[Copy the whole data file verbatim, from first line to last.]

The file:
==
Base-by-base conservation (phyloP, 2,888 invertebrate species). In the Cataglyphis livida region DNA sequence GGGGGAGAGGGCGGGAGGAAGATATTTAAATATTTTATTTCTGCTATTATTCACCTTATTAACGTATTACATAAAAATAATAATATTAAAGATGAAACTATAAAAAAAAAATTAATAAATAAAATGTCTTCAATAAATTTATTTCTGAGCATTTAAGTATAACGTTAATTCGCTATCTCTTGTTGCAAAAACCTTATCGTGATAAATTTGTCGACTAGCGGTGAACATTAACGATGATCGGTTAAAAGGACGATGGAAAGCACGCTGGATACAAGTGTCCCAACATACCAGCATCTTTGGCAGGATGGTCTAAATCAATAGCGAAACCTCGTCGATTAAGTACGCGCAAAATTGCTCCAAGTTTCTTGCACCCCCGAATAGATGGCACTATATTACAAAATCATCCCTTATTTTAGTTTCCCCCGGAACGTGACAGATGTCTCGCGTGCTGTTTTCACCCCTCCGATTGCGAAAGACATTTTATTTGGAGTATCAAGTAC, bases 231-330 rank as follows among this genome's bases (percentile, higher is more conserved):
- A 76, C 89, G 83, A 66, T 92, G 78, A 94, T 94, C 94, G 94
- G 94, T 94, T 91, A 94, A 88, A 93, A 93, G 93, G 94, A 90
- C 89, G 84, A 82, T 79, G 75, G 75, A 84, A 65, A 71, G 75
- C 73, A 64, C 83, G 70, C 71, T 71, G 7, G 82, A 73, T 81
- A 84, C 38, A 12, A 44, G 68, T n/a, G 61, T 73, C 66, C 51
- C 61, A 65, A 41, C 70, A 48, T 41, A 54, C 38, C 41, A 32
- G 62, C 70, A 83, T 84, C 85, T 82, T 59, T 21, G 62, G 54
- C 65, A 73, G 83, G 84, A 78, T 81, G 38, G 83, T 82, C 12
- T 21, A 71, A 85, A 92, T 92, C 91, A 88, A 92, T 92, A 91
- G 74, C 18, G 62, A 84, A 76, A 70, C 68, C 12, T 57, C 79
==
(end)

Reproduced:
Base-by-base conservation (phyloP, 2,888 invertebrate species). In the Cataglyphis livida region DNA sequence GGGGGAGAGGGCGGGAGGAAGATATTTAAATATTTTATTTCTGCTATTATTCACCTTATTAACGTATTACATAAAAATAATAATATTAAAGATGAAACTATAAAAAAAAAATTAATAAATAAAATGTCTTCAATAAATTTATTTCTGAGCATTTAAGTATAACGTTAATTCGCTATCTCTTGTTGCAAAAACCTTATCGTGATAAATTTGTCGACTAGCGGTGAACATTAACGATGATCGGTTAAAAGGACGATGGAAAGCACGCTGGATACAAGTGTCCCAACATACCAGCATCTTTGGCAGGATGGTCTAAATCAATAGCGAAACCTCGTCGATTAAGTACGCGCAAAATTGCTCCAAGTTTCTTGCACCCCCGAATAGATGGCACTATATTACAAAATCATCCCTTATTTTAGTTTCCCCCGGAACGTGACAGATGTCTCGCGTGCTGTTTTCACCCCTCCGATTGCGAAAGACATTTTATTTGGAGTATCAAGTAC, bases 231-330 rank as follows among this genome's bases (percentile, higher is more conserved):
- A 76, C 89, G 83, A 66, T 92, G 78, A 94, T 94, C 94, G 94
- G 94, T 94, T 91, A 94, A 88, A 93, A 93, G 93, G 94, A 90
- C 89, G 84, A 82, T 79, G 75, G 75, A 84, A 65, A 71, G 75
- C 73, A 64, C 83, G 70, C 71, T 71, G 7, G 82, A 73, T 81
- A 84, C 38, A 12, A 44, G 68, T n/a, G 61, T 73, C 66, C 51
- C 61, A 65, A 41, C 70, A 48, T 41, A 54, C 38, C 41, A 32
- G 62, C 70, A 83, T 84, C 85, T 82, T 59, T 21, G 62, G 54
- C 65, A 73, G 83, G 84, A 78, T 81, G 38, G 83, T 82, C 12
- T 21, A 71, A 85, A 92, T 92, C 91, A 88, A 92, T 92, A 91
- G 74, C 18, G 62, A 84, A 76, A 70, C 68, C 12, T 57, C 79